Stop Micromanaging, Start Helping
Don't impose help. Give help when needed
I've sometime receive feedback from some of my teammates, who told me that I was micro-managing them. Honestly, I didn't understand why they were saying that, I felt like I was just pushing them to deliver the project.
Then I listened to the podcast Stop Micromanaging and Give People the Help They Really Need, ns I realized that I sometimes micromanage people.
Here are my 5 take away from the podcast
1. Micromanager have good intentions
Micromanagers have good intentions, they just want to help! But the perception is different: the manager is viewed as someone with higher authority who steps in when not necessary.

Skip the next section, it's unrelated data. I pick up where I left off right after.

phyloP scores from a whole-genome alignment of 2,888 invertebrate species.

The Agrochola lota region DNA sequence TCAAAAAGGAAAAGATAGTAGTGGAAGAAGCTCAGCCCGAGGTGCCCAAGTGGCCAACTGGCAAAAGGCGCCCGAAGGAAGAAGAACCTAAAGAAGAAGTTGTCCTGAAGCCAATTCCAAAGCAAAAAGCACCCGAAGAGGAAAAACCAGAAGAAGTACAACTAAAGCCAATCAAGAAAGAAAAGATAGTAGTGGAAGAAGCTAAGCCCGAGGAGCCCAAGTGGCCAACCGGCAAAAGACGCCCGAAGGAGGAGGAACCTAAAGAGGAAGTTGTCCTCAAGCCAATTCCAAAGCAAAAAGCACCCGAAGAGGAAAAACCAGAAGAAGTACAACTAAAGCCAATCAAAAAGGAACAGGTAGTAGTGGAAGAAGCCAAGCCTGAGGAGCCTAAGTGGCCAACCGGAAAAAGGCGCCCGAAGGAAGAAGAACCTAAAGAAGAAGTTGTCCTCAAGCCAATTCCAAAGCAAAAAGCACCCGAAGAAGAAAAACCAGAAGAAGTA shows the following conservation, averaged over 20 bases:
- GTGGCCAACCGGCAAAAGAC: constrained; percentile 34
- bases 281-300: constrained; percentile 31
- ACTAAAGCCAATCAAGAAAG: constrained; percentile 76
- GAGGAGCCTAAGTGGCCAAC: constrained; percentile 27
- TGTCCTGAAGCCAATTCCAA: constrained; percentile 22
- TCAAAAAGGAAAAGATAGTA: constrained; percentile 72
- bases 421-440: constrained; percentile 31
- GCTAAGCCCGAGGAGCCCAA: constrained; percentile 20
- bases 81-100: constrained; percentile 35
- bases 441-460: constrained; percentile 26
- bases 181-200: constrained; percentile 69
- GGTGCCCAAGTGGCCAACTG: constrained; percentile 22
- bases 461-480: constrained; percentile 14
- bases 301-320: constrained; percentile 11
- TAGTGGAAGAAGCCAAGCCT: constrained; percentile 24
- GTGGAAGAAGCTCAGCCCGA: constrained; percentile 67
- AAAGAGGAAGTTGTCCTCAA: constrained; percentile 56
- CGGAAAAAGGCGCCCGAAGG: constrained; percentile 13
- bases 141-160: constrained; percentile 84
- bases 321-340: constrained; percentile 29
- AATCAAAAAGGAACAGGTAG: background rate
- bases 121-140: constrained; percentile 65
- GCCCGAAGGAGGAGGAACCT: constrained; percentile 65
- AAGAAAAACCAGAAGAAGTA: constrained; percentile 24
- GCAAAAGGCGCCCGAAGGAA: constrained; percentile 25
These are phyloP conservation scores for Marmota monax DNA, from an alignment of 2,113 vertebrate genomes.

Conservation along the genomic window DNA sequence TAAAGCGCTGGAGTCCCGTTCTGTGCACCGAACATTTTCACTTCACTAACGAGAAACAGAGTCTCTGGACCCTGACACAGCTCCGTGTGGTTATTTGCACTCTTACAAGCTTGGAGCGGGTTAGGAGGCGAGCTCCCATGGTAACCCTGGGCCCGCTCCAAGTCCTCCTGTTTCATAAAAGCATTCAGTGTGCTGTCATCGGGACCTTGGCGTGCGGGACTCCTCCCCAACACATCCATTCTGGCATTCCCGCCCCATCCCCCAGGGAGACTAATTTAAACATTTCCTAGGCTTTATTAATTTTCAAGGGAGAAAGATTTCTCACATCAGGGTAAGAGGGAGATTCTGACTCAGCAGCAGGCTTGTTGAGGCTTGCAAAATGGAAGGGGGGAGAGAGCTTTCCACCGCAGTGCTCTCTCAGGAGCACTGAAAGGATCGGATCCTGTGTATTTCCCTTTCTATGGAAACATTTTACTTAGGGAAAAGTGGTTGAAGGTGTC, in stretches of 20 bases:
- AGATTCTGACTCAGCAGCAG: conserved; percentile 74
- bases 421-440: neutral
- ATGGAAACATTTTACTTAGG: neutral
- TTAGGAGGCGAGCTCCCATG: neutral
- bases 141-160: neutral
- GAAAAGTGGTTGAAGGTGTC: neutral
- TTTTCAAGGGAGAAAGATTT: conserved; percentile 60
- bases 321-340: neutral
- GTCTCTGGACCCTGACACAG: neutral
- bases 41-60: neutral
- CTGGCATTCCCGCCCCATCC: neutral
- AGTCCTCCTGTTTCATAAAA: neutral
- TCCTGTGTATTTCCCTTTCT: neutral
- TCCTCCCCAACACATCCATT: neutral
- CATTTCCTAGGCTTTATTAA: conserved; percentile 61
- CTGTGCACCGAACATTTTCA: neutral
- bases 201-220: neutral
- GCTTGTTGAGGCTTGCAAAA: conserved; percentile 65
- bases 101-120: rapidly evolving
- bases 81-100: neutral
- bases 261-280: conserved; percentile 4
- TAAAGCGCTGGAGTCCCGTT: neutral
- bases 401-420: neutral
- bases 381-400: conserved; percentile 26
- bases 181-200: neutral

2. Help only when people are ready for it
Timing is critical. Manager should give help when people are ready for it. If people don't understand their problems, any of your advice will not be effective.
3. Make clear that your want to help
Manager must make clear that he just want to be helpful when he steps in. Never assume that assume that people understand your intentions.
4. Figure out what people need
Manager must ask questions, listen actively and observe to make sure he understands the problem from the perspective of those you trying to help.
5. Talk to your manager
For an employee who feels micromanaged, start a conversation with your manager to clarify roles to prevent misalignment between both of you.